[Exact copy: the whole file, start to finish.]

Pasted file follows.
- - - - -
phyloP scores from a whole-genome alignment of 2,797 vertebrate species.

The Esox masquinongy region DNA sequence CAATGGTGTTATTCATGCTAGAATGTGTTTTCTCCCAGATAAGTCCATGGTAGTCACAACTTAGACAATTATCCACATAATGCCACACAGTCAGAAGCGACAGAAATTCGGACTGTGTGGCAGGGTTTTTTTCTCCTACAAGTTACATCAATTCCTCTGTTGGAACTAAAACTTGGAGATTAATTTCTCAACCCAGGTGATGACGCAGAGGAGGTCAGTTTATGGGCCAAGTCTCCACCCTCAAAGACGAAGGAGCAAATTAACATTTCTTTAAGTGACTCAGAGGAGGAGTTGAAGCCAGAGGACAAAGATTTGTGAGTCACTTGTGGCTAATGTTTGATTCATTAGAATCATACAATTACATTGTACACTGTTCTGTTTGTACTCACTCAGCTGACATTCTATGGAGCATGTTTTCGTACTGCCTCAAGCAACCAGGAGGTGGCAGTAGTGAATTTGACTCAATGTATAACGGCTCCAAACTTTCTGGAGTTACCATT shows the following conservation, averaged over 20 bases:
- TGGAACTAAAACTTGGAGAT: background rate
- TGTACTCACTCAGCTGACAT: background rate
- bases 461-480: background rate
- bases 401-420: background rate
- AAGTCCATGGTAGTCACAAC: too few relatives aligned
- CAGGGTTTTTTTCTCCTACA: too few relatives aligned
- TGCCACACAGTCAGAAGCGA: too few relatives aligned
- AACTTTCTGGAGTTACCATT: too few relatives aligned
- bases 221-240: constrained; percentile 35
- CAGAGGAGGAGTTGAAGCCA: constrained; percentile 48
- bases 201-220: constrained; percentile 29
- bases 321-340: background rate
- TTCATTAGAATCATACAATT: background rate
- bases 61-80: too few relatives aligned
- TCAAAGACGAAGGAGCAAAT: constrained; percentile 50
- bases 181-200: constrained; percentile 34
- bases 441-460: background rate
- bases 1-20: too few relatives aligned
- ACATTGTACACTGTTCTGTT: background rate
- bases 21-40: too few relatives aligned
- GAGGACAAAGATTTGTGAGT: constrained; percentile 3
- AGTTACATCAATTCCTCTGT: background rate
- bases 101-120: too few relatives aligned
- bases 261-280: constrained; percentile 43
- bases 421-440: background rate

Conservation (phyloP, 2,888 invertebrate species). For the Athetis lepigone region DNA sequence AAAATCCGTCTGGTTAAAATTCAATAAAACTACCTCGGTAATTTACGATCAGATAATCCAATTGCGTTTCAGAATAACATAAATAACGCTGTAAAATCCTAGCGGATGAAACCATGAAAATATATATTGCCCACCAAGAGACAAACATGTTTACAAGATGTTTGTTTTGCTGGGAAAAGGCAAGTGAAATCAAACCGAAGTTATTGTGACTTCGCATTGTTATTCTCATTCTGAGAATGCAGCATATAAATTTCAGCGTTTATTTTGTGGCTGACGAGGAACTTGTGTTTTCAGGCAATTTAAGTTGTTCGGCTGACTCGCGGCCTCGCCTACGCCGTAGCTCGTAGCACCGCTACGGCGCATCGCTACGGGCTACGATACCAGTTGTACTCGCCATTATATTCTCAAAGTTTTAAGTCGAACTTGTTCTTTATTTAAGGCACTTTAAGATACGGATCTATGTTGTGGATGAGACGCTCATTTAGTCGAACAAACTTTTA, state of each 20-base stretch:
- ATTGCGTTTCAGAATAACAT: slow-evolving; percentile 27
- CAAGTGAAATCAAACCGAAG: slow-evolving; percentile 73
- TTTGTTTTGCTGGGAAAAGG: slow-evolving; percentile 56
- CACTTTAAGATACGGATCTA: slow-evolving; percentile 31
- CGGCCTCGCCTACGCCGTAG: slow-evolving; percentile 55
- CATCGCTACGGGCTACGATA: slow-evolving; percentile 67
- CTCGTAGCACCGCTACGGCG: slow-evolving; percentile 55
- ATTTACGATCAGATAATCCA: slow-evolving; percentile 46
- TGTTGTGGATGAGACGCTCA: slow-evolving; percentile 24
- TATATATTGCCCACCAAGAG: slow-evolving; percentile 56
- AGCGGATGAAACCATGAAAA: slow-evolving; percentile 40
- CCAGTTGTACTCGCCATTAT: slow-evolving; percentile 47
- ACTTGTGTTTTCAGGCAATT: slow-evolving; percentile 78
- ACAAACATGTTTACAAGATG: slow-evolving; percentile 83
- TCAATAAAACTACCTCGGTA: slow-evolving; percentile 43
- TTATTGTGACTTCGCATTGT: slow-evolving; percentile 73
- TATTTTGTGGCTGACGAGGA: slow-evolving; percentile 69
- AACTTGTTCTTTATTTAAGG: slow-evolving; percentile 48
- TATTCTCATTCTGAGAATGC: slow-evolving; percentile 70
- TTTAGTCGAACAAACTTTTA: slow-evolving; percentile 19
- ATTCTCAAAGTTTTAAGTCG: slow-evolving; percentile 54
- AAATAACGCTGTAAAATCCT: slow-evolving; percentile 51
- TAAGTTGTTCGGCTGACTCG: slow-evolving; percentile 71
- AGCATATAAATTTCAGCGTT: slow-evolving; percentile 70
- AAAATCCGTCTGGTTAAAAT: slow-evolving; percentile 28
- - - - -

phyloP scores from a whole-genome alignment of 2,797 vertebrate species.

The Esox masquinongy region DNA sequence CAATGGTGTTATTCATGCTAGAATGTGTTTTCTCCCAGATAAGTCCATGGTAGTCACAACTTAGACAATTATCCACATAATGCCACACAGTCAGAAGCGACAGAAATTCGGACTGTGTGGCAGGGTTTTTTTCTCCTACAAGTTACATCAATTCCTCTGTTGGAACTAAAACTTGGAGATTAATTTCTCAACCCAGGTGATGACGCAGAGGAGGTCAGTTTATGGGCCAAGTCTCCACCCTCAAAGACGAAGGAGCAAATTAACATTTCTTTAAGTGACTCAGAGGAGGAGTTGAAGCCAGAGGACAAAGATTTGTGAGTCACTTGTGGCTAATGTTTGATTCATTAGAATCATACAATTACATTGTACACTGTTCTGTTTGTACTCACTCAGCTGACATTCTATGGAGCATGTTTTCGTACTGCCTCAAGCAACCAGGAGGTGGCAGTAGTGAATTTGACTCAATGTATAACGGCTCCAAACTTTCTGGAGTTACCATT shows the following conservation, averaged over 20 bases:
- TGGAACTAAAACTTGGAGAT: background rate
- TGTACTCACTCAGCTGACAT: background rate
- bases 461-480: background rate
- bases 401-420: background rate
- AAGTCCATGGTAGTCACAAC: too few relatives aligned
- CAGGGTTTTTTTCTCCTACA: too few relatives aligned
- TGCCACACAGTCAGAAGCGA: too few relatives aligned
- AACTTTCTGGAGTTACCATT: too few relatives aligned
- bases 221-240: constrained; percentile 35
- CAGAGGAGGAGTTGAAGCCA: constrained; percentile 48
- bases 201-220: constrained; percentile 29
- bases 321-340: background rate
- TTCATTAGAATCATACAATT: background rate
- bases 61-80: too few relatives aligned
- TCAAAGACGAAGGAGCAAAT: constrained; percentile 50
- bases 181-200: constrained; percentile 34
- bases 441-460: background rate
- bases 1-20: too few relatives aligned
- ACATTGTACACTGTTCTGTT: background rate
- bases 21-40: too few relatives aligned
- GAGGACAAAGATTTGTGAGT: constrained; percentile 3
- AGTTACATCAATTCCTCTGT: background rate
- bases 101-120: too few relatives aligned
- bases 261-280: constrained; percentile 43
- bases 421-440: background rate

Conservation (phyloP, 2,888 invertebrate species). For the Athetis lepigone region DNA sequence AAAATCCGTCTGGTTAAAATTCAATAAAACTACCTCGGTAATTTACGATCAGATAATCCAATTGCGTTTCAGAATAACATAAATAACGCTGTAAAATCCTAGCGGATGAAACCATGAAAATATATATTGCCCACCAAGAGACAAACATGTTTACAAGATGTTTGTTTTGCTGGGAAAAGGCAAGTGAAATCAAACCGAAGTTATTGTGACTTCGCATTGTTATTCTCATTCTGAGAATGCAGCATATAAATTTCAGCGTTTATTTTGTGGCTGACGAGGAACTTGTGTTTTCAGGCAATTTAAGTTGTTCGGCTGACTCGCGGCCTCGCCTACGCCGTAGCTCGTAGCACCGCTACGGCGCATCGCTACGGGCTACGATACCAGTTGTACTCGCCATTATATTCTCAAAGTTTTAAGTCGAACTTGTTCTTTATTTAAGGCACTTTAAGATACGGATCTATGTTGTGGATGAGACGCTCATTTAGTCGAACAAACTTTTA, state of each 20-base stretch:
- ATTGCGTTTCAGAATAACAT: slow-evolving; percentile 27
- CAAGTGAAATCAAACCGAAG: slow-evolving; percentile 73
- TTTGTTTTGCTGGGAAAAGG: slow-evolving; percentile 56
- CACTTTAAGATACGGATCTA: slow-evolving; percentile 31
- CGGCCTCGCCTACGCCGTAG: slow-evolving; percentile 55
- CATCGCTACGGGCTACGATA: slow-evolving; percentile 67
- CTCGTAGCACCGCTACGGCG: slow-evolving; percentile 55
- ATTTACGATCAGATAATCCA: slow-evolving; percentile 46
- TGTTGTGGATGAGACGCTCA: slow-evolving; percentile 24
- TATATATTGCCCACCAAGAG: slow-evolving; percentile 56
- AGCGGATGAAACCATGAAAA: slow-evolving; percentile 40
- CCAGTTGTACTCGCCATTAT: slow-evolving; percentile 47
- ACTTGTGTTTTCAGGCAATT: slow-evolving; percentile 78
- ACAAACATGTTTACAAGATG: slow-evolving; percentile 83
- TCAATAAAACTACCTCGGTA: slow-evolving; percentile 43
- TTATTGTGACTTCGCATTGT: slow-evolving; percentile 73
- TATTTTGTGGCTGACGAGGA: slow-evolving; percentile 69
- AACTTGTTCTTTATTTAAGG: slow-evolving; percentile 48
- TATTCTCATTCTGAGAATGC: slow-evolving; percentile 70
- TTTAGTCGAACAAACTTTTA: slow-evolving; percentile 19
- ATTCTCAAAGTTTTAAGTCG: slow-evolving; percentile 54
- AAATAACGCTGTAAAATCCT: slow-evolving; percentile 51
- TAAGTTGTTCGGCTGACTCG: slow-evolving; percentile 71
- AGCATATAAATTTCAGCGTT: slow-evolving; percentile 70
- AAAATCCGTCTGGTTAAAAT: slow-evolving; percentile 28